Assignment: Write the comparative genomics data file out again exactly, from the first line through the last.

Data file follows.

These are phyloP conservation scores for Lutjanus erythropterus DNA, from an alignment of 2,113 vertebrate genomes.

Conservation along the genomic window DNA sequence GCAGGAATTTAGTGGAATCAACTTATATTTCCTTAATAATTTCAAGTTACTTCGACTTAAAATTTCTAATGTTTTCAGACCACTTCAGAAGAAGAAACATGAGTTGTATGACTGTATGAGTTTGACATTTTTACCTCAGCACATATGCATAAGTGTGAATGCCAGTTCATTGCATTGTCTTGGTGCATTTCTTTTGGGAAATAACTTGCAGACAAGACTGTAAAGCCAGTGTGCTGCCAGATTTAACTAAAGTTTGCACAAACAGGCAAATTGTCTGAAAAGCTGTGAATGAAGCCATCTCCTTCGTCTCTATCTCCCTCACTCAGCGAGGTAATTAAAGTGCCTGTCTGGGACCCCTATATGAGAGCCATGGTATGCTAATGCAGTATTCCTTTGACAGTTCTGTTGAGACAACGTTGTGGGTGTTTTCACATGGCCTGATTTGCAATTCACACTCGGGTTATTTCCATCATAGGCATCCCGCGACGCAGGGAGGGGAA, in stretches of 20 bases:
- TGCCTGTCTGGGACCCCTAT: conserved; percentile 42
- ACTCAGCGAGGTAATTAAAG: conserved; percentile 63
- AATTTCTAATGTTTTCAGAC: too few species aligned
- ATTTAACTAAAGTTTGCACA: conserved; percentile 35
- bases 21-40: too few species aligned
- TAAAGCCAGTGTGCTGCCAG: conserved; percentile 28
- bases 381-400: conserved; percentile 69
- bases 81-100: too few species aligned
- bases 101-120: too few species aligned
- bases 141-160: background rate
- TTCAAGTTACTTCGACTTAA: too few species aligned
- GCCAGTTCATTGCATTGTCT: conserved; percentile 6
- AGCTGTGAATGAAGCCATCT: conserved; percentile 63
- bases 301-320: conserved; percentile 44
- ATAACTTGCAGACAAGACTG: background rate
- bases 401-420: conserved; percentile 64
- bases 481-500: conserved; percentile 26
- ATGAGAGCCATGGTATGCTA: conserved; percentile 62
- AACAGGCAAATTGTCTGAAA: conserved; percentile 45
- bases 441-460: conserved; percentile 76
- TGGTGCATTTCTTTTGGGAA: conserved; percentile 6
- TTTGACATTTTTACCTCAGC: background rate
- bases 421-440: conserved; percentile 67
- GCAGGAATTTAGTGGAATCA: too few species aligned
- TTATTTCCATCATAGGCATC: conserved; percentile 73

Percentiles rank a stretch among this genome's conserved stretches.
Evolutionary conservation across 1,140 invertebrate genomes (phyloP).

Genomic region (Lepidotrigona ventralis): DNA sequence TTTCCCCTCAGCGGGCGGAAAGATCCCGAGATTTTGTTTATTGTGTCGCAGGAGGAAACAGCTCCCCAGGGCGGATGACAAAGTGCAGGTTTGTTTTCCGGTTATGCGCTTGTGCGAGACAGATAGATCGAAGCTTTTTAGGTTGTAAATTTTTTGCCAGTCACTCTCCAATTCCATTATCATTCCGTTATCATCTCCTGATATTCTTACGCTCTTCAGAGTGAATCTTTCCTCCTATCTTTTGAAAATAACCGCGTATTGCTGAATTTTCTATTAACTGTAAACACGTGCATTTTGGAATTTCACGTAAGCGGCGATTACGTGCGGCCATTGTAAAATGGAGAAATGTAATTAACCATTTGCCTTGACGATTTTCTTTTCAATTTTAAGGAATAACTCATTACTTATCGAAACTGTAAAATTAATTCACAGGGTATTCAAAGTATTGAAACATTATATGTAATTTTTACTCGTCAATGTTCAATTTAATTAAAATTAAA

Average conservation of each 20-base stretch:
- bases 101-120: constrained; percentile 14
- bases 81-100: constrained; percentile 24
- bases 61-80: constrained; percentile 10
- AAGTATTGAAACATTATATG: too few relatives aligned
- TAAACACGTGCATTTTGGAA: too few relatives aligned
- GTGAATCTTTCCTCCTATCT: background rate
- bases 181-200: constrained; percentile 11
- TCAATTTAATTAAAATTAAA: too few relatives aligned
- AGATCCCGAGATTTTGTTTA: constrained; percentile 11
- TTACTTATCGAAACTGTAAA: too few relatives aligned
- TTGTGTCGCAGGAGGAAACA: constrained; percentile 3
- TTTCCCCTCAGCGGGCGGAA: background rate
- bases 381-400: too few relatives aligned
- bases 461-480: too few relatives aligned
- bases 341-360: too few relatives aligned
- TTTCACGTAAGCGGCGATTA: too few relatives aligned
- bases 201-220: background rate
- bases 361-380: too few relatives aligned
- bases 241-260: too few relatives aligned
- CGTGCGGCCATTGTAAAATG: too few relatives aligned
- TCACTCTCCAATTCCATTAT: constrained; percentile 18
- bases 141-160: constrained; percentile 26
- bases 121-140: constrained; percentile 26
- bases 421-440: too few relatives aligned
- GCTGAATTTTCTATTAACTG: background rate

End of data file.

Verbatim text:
These are phyloP conservation scores for Lutjanus erythropterus DNA, from an alignment of 2,113 vertebrate genomes.

Conservation along the genomic window DNA sequence GCAGGAATTTAGTGGAATCAACTTATATTTCCTTAATAATTTCAAGTTACTTCGACTTAAAATTTCTAATGTTTTCAGACCACTTCAGAAGAAGAAACATGAGTTGTATGACTGTATGAGTTTGACATTTTTACCTCAGCACATATGCATAAGTGTGAATGCCAGTTCATTGCATTGTCTTGGTGCATTTCTTTTGGGAAATAACTTGCAGACAAGACTGTAAAGCCAGTGTGCTGCCAGATTTAACTAAAGTTTGCACAAACAGGCAAATTGTCTGAAAAGCTGTGAATGAAGCCATCTCCTTCGTCTCTATCTCCCTCACTCAGCGAGGTAATTAAAGTGCCTGTCTGGGACCCCTATATGAGAGCCATGGTATGCTAATGCAGTATTCCTTTGACAGTTCTGTTGAGACAACGTTGTGGGTGTTTTCACATGGCCTGATTTGCAATTCACACTCGGGTTATTTCCATCATAGGCATCCCGCGACGCAGGGAGGGGAA, in stretches of 20 bases:
- TGCCTGTCTGGGACCCCTAT: conserved; percentile 42
- ACTCAGCGAGGTAATTAAAG: conserved; percentile 63
- AATTTCTAATGTTTTCAGAC: too few species aligned
- ATTTAACTAAAGTTTGCACA: conserved; percentile 35
- bases 21-40: too few species aligned
- TAAAGCCAGTGTGCTGCCAG: conserved; percentile 28
- bases 381-400: conserved; percentile 69
- bases 81-100: too few species aligned
- bases 101-120: too few species aligned
- bases 141-160: background rate
- TTCAAGTTACTTCGACTTAA: too few species aligned
- GCCAGTTCATTGCATTGTCT: conserved; percentile 6
- AGCTGTGAATGAAGCCATCT: conserved; percentile 63
- bases 301-320: conserved; percentile 44
- ATAACTTGCAGACAAGACTG: background rate
- bases 401-420: conserved; percentile 64
- bases 481-500: conserved; percentile 26
- ATGAGAGCCATGGTATGCTA: conserved; percentile 62
- AACAGGCAAATTGTCTGAAA: conserved; percentile 45
- bases 441-460: conserved; percentile 76
- TGGTGCATTTCTTTTGGGAA: conserved; percentile 6
- TTTGACATTTTTACCTCAGC: background rate
- bases 421-440: conserved; percentile 67
- GCAGGAATTTAGTGGAATCA: too few species aligned
- TTATTTCCATCATAGGCATC: conserved; percentile 73

Percentiles rank a stretch among this genome's conserved stretches.
Evolutionary conservation across 1,140 invertebrate genomes (phyloP).

Genomic region (Lepidotrigona ventralis): DNA sequence TTTCCCCTCAGCGGGCGGAAAGATCCCGAGATTTTGTTTATTGTGTCGCAGGAGGAAACAGCTCCCCAGGGCGGATGACAAAGTGCAGGTTTGTTTTCCGGTTATGCGCTTGTGCGAGACAGATAGATCGAAGCTTTTTAGGTTGTAAATTTTTTGCCAGTCACTCTCCAATTCCATTATCATTCCGTTATCATCTCCTGATATTCTTACGCTCTTCAGAGTGAATCTTTCCTCCTATCTTTTGAAAATAACCGCGTATTGCTGAATTTTCTATTAACTGTAAACACGTGCATTTTGGAATTTCACGTAAGCGGCGATTACGTGCGGCCATTGTAAAATGGAGAAATGTAATTAACCATTTGCCTTGACGATTTTCTTTTCAATTTTAAGGAATAACTCATTACTTATCGAAACTGTAAAATTAATTCACAGGGTATTCAAAGTATTGAAACATTATATGTAATTTTTACTCGTCAATGTTCAATTTAATTAAAATTAAA

Average conservation of each 20-base stretch:
- bases 101-120: constrained; percentile 14
- bases 81-100: constrained; percentile 24
- bases 61-80: constrained; percentile 10
- AAGTATTGAAACATTATATG: too few relatives aligned
- TAAACACGTGCATTTTGGAA: too few relatives aligned
- GTGAATCTTTCCTCCTATCT: background rate
- bases 181-200: constrained; percentile 11
- TCAATTTAATTAAAATTAAA: too few relatives aligned
- AGATCCCGAGATTTTGTTTA: constrained; percentile 11
- TTACTTATCGAAACTGTAAA: too few relatives aligned
- TTGTGTCGCAGGAGGAAACA: constrained; percentile 3
- TTTCCCCTCAGCGGGCGGAA: background rate
- bases 381-400: too few relatives aligned
- bases 461-480: too few relatives aligned
- bases 341-360: too few relatives aligned
- TTTCACGTAAGCGGCGATTA: too few relatives aligned
- bases 201-220: background rate
- bases 361-380: too few relatives aligned
- bases 241-260: too few relatives aligned
- CGTGCGGCCATTGTAAAATG: too few relatives aligned
- TCACTCTCCAATTCCATTAT: constrained; percentile 18
- bases 141-160: constrained; percentile 26
- bases 121-140: constrained; percentile 26
- bases 421-440: too few relatives aligned
- GCTGAATTTTCTATTAACTG: background rate